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State v. Macumber, 544 P.2d 1084 (Ariz. 1976)

Case (cite)
State v. Macumber, 544 P.2d 1084 (Ariz. 1976)
Year
1976
State
Arizona
Type of proceeding
Appellate
Type of claim
Evidentiary
Expert evidence ruling reversing or affirming on appeal:
Admitted
What was the ruling?
Error to Exclude
Type of evidence at issue:
Firearms identification
Defense or Prosecution Expert
Defense
Name of expert(s) who were the subject of the ruling
Charles M. Byers
Summary of reasons for ruling
The court held that the trial court erred in excluding the expert's testimony and in finding him unqualified. The expert had a degree in chemistry, had studied firearms identification and been employed by weapons manufacturers and written four articles.The defense was offering him to counter the prosecution's expert and the jury should have been allowed to hear his testimony given that a critical piece of evidence was the bullets linking the appellant to the gun.
The jurisdiction’s standard for expert admissibility at the time – list all that apply: (Frye), (Daubert), (Post-2000 Rule 702), (Other)
N/A
Did lower court hold a hearing
N
Names of prosecution expert(s) two testified at hearing
Names of defense expert(s) who testified at hearing (or None).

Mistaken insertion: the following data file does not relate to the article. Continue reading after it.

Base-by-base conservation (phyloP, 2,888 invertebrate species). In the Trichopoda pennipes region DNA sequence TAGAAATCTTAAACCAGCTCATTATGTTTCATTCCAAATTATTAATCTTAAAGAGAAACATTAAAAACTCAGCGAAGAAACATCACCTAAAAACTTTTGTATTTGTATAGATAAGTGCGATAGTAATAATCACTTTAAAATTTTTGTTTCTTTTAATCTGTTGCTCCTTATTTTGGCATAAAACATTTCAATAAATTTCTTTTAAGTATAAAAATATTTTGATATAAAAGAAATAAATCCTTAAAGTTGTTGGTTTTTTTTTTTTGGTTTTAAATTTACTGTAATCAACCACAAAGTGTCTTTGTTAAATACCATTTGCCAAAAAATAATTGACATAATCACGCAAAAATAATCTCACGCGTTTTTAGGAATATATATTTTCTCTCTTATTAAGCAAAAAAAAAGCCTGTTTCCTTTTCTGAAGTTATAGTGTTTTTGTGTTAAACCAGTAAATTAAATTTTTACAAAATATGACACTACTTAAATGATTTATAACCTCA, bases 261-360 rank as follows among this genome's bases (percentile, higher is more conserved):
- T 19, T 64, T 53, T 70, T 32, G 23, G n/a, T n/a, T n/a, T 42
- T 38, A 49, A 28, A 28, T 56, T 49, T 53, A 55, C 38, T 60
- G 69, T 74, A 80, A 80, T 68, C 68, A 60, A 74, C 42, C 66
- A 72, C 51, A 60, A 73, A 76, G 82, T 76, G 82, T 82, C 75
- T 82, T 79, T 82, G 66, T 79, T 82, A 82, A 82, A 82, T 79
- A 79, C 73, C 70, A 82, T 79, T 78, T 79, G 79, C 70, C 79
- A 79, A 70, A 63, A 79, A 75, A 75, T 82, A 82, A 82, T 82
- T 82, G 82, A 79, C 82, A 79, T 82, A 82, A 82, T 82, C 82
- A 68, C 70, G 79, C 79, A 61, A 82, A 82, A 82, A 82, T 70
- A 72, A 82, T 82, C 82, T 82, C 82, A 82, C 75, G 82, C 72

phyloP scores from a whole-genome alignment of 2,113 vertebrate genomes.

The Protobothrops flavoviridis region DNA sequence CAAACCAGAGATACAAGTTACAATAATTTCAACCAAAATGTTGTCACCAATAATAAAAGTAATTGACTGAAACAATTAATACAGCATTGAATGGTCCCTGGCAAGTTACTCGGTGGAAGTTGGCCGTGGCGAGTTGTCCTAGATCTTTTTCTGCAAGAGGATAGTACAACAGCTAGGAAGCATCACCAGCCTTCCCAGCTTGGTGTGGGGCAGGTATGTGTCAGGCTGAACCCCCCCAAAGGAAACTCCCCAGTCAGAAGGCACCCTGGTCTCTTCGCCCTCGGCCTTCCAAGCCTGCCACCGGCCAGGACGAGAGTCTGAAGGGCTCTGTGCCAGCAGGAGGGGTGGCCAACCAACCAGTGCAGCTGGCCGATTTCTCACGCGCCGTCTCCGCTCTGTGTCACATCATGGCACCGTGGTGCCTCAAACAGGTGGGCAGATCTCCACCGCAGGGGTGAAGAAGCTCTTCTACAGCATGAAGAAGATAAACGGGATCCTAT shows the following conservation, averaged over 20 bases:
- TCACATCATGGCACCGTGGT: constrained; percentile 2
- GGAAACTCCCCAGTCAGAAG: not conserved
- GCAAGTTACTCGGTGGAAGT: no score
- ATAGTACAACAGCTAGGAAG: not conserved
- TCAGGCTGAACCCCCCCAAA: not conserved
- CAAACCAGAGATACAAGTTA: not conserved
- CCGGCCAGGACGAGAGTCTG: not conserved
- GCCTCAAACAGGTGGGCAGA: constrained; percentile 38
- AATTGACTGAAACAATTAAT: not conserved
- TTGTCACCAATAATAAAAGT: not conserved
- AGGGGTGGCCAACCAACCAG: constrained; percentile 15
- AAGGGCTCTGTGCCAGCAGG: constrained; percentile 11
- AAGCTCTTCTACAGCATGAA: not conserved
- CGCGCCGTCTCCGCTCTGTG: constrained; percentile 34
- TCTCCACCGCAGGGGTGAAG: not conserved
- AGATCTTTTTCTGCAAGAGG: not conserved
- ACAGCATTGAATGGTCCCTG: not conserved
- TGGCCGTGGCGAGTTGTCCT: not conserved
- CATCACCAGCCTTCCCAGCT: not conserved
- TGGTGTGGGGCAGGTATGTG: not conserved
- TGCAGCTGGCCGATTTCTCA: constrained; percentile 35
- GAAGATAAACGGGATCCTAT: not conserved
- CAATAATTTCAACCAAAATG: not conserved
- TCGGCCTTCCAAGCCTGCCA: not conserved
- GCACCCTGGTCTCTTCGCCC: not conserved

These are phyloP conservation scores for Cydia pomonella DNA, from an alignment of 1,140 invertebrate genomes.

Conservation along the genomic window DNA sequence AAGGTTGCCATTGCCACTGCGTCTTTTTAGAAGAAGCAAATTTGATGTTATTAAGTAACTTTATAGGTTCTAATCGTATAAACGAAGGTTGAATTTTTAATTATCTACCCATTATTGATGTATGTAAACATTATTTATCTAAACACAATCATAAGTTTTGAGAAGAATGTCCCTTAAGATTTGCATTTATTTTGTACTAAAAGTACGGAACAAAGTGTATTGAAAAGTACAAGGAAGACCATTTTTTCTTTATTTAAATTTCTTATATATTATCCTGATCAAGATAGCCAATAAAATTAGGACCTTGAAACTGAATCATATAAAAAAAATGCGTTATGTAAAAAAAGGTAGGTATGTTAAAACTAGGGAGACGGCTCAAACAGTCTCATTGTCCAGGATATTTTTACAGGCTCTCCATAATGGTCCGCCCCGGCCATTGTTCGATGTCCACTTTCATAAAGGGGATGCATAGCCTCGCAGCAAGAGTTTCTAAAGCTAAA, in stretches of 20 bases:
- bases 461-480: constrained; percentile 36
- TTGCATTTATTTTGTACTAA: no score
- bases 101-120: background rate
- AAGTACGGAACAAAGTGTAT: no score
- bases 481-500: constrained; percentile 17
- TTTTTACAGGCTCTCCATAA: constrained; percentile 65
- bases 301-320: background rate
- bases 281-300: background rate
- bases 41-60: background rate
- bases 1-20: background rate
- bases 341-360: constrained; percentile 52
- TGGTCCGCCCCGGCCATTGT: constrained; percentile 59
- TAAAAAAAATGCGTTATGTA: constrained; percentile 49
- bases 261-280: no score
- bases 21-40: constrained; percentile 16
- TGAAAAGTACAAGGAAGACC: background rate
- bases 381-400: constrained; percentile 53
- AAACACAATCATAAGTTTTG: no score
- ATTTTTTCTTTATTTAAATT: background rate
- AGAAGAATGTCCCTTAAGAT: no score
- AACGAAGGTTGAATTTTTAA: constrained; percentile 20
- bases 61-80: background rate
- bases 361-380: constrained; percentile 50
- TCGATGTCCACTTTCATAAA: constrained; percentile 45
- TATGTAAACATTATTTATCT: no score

Discussion of 2009 NAS Report (NAS2009) or PCAST report (PCAST)
N/A
Discussion of error rates / reliability
N
Frye Ruling
N
Limiting testimony ruling
N
Language imposed by court to limit testimony
N/A
Ruling based in prior precedent / judicial notice
N
Daubert ruling emphasizing – which factors – (list 1-5)
N/A
Ruling on qualifications of expert
Y
Ruling on 702(a) – the expert will help / assist the jury
N
Ruling on 702(b) – the testimony is based on sufficient facts or data
N
Ruling on 702(c) – the testimony is the product of reliable principles and methods
N
Ruling on 702(d) – reliable application of principles and methods to the facts of the case
N

Notes

“A person need not be expert in a detailed aspect of a specialized area of knowledge; it is sufficient if he can be qualified as expert in that specialty. It was therefore sufficient that Byers qualified as an expert in firearms identification without having qualified as a specialist in the comparison of ejector markings. During the course of this case, he was able to form an opinion as to the comparison of ejector markings based on his study of firearms identification in general. His opinion was contrary to the expert testimony of the prosecution. He should have been allowed to testify and to offer his opinion.”